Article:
Dr. Indrajit Bose of Presidency College, Kolkata is continuing his research on
"One Hundred years of British itinerants in India, 1757-1857."
Fr. Francis A.V., SJ, from Loyola College of Education, Sikkim visited the
library to do research on the Socio-Economic impact of Catholic Missionaries on
Fr. R. Mary John from the Department of Christian Studies, University of Madras
did research on Nationalism and Catholic Christianity in India.
M.A. 2nd year English students from Calcutta University who visited the library
to do research on Jesuit Education in Bengal were Mantra Roy, Deepti Joseph,
Bipasha Biswas and Medha Roy.
Mr. Partha Sarathi Banerjee of the Debts Recovery Tribunal did research on Law,
Government Administration, Anthropology. Religion and History.
Mr. Shankar Mukhopadhyay, a retired project engineer of the port of Montreal,
visited the library along with his wife Christel Mukhopadhyay, of the Forest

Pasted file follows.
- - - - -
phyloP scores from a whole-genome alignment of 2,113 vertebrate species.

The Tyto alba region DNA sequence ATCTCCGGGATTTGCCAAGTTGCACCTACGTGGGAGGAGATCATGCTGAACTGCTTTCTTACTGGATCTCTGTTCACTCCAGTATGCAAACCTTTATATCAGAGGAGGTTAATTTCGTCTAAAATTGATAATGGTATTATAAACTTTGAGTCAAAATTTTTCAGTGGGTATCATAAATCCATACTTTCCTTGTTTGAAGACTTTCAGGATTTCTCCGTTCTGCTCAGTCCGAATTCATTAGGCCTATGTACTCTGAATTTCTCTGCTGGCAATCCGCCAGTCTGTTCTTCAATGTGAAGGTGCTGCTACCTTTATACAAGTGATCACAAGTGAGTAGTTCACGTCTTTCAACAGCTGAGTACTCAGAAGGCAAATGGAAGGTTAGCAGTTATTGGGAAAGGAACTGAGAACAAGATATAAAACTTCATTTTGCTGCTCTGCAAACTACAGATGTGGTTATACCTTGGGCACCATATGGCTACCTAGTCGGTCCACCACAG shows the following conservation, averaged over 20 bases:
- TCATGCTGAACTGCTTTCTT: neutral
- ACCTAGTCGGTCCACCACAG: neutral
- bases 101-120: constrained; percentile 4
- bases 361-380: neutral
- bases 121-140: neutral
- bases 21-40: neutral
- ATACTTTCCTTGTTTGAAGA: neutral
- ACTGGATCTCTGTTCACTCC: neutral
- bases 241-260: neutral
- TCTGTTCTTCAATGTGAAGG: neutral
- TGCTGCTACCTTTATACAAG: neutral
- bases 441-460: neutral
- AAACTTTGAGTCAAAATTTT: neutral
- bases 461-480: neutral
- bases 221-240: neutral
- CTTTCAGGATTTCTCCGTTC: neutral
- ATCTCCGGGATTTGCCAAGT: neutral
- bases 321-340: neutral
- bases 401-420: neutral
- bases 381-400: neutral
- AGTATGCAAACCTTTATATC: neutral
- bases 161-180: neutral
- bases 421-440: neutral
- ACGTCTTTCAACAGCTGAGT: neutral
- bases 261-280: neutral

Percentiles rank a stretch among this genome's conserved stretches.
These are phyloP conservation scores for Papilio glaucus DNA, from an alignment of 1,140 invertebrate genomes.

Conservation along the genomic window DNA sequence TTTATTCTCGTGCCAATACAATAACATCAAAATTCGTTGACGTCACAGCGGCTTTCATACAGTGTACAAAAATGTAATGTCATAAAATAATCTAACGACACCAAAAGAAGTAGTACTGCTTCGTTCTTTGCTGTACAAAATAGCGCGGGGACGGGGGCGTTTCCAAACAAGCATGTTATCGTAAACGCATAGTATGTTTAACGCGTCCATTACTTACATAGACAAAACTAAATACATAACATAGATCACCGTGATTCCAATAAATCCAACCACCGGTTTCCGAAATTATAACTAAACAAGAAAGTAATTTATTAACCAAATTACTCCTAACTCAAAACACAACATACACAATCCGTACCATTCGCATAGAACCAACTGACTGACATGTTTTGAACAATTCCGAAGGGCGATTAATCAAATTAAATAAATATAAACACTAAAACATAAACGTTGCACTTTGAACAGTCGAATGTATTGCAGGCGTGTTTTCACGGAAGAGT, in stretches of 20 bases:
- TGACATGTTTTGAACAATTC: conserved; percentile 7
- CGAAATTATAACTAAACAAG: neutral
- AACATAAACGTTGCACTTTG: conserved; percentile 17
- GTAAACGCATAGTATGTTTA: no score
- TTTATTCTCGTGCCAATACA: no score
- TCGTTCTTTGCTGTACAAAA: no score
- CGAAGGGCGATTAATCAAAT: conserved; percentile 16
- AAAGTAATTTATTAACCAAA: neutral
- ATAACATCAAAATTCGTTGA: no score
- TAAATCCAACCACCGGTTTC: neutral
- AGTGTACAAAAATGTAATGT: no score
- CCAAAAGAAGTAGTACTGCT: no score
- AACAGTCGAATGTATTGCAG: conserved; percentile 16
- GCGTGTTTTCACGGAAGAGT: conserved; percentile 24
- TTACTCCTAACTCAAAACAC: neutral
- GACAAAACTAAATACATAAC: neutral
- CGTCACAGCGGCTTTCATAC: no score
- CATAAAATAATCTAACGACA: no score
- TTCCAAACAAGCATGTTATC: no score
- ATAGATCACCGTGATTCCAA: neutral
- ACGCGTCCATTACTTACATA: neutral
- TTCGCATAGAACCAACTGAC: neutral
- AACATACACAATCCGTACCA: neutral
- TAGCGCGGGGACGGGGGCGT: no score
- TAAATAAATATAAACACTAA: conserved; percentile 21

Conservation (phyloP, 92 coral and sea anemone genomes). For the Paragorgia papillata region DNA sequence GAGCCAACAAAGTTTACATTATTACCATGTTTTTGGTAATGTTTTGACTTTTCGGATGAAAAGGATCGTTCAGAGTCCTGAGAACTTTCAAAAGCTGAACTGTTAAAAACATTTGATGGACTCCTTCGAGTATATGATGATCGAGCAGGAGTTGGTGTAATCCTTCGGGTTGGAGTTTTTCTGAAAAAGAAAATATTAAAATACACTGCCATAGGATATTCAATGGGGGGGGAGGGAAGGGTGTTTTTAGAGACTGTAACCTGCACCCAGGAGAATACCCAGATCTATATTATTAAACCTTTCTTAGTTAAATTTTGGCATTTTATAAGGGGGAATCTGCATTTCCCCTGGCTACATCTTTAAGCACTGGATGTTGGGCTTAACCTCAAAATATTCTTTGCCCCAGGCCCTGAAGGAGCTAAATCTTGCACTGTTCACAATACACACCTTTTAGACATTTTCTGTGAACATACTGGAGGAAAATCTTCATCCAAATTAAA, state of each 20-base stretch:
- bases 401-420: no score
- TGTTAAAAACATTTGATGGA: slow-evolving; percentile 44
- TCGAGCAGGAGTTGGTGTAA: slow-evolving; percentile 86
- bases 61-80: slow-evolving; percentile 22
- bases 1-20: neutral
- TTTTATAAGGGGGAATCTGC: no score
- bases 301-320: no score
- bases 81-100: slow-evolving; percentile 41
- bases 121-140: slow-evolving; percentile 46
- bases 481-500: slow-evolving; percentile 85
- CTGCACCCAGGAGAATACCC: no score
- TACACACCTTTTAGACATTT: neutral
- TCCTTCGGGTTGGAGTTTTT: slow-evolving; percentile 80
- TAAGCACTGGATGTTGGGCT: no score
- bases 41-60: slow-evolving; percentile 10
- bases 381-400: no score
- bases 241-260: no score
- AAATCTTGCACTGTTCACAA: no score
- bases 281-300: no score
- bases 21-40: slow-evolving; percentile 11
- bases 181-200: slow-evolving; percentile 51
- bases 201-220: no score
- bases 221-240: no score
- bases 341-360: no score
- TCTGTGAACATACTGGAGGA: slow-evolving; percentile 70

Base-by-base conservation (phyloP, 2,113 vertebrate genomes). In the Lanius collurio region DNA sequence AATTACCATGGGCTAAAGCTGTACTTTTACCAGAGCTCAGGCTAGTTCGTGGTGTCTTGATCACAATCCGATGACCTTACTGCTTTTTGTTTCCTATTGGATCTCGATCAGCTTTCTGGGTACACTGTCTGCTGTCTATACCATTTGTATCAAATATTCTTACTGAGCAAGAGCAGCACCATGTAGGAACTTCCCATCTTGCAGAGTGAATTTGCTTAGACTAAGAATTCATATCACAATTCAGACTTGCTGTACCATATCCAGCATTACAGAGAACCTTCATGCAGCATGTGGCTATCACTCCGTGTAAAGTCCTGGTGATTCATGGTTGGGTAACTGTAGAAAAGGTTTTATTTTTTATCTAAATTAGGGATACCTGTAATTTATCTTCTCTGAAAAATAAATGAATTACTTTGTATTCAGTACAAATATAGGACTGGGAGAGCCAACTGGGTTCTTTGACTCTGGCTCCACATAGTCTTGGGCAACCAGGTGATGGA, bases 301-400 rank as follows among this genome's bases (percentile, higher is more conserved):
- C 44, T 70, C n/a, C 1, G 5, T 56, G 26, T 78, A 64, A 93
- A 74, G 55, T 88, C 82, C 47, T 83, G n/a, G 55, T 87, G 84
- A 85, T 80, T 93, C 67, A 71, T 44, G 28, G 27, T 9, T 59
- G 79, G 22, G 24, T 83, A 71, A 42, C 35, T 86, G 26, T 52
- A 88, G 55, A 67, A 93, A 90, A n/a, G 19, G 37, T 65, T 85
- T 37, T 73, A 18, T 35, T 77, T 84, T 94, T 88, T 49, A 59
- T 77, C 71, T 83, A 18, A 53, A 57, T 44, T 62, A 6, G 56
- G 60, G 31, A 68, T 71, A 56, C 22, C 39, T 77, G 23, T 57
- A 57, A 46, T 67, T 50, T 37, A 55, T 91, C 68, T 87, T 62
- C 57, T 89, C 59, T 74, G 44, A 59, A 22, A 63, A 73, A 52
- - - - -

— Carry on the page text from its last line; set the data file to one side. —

Engineering Institute of Canada, to do research on the History of West Bengal
St. Xavier’s College, B. Com, 2nd year Student Saurav Agrawal visited the
library to do research on Indian Religions and Philosophy.
The Young Magician
Will that door open and the other and the other?
will you now put that ghost of a hand
(shadowlike under the frills)
upon the door knob instead of the arm chair handle
or my hand
and give it a little tap
while the garden swims into view?
It is merely innocuous speculation
She has made up her mind she has made up her mind
and the bridge is ready.
All she must do is march across.
She has crossed the threshold and has entered
the dark yet doorless room of someone else’s eyes
leaving the draw bridge of the castle of your mind
"And don’t forget to ask him how she is!"
How did the magician forget his spell
Now that he cannot arrest her as she strides
Towards that door?
"Don’t close someone else’s door!
How did the magician forget his spell
and lose control?
- From "The Young Magician & Other Poems" by (Late) Arijit Mukherji. Writers
Workshop. Kolkata. 2003. pp 97.